To find out the hardness of water in your area, call the city offices, visit a water-testing laboratory or use a test-strip kit. Hard water can cause mineral deposits in appliances and pipes.
Call the superintendent of water or the city offices if you are supplied by a municipal water company, and inquire about recent water testing results. The results are likely to be supplied in parts per million and need to be converted to grains per gallon to determine water hardness for home use. To do this, divide the PPM by 17.1.
You may have to test the water yourself if it is supplied privately. Contact the county or city health department to find out if it can do the testing for you. Alternatively, call local reputable water-conditioning companies to find out if they test samples for free or provide free test-strip kits.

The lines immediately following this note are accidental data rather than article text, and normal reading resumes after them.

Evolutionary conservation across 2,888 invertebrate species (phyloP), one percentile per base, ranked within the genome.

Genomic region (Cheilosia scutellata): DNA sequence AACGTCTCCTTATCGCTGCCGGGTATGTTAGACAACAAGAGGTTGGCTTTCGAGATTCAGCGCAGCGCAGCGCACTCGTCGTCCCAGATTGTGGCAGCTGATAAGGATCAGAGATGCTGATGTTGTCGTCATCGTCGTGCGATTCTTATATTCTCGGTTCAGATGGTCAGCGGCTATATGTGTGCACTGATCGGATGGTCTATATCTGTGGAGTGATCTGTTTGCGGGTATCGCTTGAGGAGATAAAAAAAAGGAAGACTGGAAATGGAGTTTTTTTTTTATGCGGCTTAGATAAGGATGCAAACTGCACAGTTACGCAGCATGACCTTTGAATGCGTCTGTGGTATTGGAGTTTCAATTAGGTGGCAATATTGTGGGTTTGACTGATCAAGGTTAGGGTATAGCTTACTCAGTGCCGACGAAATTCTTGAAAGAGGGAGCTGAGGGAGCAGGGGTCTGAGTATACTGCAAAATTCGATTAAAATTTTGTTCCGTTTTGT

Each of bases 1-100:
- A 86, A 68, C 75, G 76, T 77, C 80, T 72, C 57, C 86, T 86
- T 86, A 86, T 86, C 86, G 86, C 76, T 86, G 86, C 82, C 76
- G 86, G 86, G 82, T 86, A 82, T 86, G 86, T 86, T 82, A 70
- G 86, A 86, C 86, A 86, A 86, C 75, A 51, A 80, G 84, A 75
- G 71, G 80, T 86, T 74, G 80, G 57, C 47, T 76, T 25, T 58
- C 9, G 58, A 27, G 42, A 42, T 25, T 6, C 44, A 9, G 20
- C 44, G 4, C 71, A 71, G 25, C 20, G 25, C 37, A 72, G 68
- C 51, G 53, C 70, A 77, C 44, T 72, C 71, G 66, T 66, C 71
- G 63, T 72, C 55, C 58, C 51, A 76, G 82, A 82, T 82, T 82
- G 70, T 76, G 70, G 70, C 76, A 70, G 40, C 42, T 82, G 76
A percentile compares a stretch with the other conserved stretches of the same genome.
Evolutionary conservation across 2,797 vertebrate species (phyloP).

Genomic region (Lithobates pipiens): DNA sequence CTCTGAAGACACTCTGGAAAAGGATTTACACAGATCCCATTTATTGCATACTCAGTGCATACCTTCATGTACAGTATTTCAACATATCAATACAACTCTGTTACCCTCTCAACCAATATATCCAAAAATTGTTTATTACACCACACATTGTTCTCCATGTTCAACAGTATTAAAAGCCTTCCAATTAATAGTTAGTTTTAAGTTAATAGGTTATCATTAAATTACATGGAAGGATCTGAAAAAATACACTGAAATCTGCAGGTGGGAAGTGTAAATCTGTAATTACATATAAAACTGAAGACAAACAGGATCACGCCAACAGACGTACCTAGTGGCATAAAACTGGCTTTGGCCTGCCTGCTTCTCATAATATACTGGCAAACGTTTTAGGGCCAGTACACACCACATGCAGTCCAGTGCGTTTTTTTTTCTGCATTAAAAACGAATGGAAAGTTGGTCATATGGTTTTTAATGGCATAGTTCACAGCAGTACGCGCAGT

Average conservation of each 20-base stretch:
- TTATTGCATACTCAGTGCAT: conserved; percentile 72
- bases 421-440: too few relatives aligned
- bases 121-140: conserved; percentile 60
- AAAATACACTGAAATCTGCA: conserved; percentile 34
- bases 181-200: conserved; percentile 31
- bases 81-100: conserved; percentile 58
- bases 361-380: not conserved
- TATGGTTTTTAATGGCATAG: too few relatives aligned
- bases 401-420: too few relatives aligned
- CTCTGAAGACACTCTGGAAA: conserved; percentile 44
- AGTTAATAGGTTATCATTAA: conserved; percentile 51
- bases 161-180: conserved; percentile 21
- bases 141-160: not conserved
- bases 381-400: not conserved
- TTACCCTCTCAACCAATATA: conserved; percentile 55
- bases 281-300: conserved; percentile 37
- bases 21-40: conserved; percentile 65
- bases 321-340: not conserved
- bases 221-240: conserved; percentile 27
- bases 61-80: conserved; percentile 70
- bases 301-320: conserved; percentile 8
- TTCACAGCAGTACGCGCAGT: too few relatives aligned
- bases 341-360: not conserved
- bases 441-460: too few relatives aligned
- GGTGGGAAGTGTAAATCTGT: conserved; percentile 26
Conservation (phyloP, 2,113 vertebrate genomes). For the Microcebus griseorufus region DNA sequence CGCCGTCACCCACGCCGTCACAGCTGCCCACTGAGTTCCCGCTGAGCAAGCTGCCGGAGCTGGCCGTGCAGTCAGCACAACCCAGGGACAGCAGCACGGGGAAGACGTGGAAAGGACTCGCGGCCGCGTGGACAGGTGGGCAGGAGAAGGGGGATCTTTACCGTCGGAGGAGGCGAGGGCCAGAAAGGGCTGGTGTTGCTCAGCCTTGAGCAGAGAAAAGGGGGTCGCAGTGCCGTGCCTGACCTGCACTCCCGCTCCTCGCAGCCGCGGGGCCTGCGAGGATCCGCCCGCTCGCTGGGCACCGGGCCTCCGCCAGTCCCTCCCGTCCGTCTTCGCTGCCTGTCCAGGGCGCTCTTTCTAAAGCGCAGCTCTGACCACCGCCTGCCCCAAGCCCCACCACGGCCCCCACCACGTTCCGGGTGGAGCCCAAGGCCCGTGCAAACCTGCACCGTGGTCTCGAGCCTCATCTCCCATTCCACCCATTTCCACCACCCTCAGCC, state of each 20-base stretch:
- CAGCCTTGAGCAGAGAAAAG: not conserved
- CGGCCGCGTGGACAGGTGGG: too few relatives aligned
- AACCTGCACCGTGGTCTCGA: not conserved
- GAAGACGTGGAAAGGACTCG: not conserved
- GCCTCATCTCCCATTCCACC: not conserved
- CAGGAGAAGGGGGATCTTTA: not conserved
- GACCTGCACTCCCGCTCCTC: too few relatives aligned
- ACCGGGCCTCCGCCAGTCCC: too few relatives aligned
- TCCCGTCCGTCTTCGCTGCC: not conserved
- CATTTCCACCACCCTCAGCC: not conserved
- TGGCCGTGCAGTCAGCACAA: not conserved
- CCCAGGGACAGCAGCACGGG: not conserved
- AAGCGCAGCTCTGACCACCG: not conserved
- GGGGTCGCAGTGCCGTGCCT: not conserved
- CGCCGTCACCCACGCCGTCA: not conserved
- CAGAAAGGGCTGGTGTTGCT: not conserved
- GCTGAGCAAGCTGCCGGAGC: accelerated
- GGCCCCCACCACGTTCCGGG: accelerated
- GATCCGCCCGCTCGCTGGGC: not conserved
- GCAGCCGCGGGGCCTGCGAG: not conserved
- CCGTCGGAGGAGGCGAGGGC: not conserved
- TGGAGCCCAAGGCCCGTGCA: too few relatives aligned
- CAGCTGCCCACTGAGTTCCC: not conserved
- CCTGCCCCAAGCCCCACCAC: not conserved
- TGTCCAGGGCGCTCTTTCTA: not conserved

Another option is to visit a water-testing laboratory with a sample of the water for testing. A representative can explain the results and recommend a course of action based on the results. Find an independent water-testing laboratory by contacting the state health department or water utility company.
It is especially important to test your water for safety and hardness if you have a well. Check for nitrates and bacteria at least once a year and at least one time for radon, lead and mineral content.